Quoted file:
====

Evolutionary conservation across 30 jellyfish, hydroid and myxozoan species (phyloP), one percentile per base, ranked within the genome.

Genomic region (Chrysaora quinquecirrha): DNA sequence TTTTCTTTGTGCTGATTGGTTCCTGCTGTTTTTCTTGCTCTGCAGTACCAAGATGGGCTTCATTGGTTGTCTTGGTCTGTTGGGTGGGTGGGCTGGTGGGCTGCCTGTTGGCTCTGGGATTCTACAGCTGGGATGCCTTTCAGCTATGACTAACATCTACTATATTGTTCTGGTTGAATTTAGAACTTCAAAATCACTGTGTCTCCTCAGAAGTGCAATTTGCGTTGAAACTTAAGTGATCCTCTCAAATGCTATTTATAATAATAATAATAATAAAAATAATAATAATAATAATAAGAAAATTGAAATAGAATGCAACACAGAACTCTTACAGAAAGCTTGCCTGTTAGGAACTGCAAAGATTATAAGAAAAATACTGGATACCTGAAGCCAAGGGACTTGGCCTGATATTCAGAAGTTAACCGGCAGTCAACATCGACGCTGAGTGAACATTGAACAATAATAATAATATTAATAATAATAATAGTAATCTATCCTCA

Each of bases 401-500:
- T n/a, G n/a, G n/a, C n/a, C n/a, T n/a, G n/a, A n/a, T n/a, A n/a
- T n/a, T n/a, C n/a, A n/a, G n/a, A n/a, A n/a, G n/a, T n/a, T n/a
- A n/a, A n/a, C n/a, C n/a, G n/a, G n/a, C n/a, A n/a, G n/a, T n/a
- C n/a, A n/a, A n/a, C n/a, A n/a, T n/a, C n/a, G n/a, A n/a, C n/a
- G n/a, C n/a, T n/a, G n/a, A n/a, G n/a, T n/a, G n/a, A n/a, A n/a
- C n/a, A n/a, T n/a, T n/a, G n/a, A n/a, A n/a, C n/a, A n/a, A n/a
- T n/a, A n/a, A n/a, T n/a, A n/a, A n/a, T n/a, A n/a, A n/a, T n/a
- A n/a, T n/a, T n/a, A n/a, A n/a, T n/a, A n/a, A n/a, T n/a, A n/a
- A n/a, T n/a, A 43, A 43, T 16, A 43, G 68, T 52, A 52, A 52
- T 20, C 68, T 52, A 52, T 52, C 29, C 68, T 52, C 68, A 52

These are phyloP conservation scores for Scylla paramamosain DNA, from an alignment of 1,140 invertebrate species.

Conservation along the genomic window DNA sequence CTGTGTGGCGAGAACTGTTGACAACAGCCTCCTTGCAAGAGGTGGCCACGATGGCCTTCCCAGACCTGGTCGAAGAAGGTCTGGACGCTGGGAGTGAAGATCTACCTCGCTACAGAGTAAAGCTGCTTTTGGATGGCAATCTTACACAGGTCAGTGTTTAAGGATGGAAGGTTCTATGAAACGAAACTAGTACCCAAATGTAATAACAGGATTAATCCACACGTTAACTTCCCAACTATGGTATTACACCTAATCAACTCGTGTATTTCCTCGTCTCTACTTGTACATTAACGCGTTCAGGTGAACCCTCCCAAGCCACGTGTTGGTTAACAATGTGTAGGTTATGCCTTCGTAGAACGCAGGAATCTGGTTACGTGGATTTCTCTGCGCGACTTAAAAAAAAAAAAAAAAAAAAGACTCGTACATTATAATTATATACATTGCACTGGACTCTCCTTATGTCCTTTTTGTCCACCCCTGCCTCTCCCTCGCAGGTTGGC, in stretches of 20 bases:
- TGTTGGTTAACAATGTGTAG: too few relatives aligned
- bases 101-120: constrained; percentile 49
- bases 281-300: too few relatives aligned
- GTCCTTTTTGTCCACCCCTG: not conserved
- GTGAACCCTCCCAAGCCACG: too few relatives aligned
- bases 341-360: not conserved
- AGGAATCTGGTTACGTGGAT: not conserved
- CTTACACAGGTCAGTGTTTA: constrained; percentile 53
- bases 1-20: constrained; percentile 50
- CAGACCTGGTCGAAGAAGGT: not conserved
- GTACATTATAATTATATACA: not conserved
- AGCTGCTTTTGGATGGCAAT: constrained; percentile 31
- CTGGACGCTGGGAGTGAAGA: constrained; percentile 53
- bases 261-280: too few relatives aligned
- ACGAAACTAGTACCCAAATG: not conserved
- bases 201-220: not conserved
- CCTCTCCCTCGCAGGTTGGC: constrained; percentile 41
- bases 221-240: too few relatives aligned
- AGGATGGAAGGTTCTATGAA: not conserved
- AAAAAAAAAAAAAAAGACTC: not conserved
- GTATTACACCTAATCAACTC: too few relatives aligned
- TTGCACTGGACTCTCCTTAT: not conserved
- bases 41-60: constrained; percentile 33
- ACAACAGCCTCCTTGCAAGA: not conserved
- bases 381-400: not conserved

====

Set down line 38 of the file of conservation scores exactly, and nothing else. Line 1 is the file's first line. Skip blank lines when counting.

- bases 41-60: constrained; percentile 33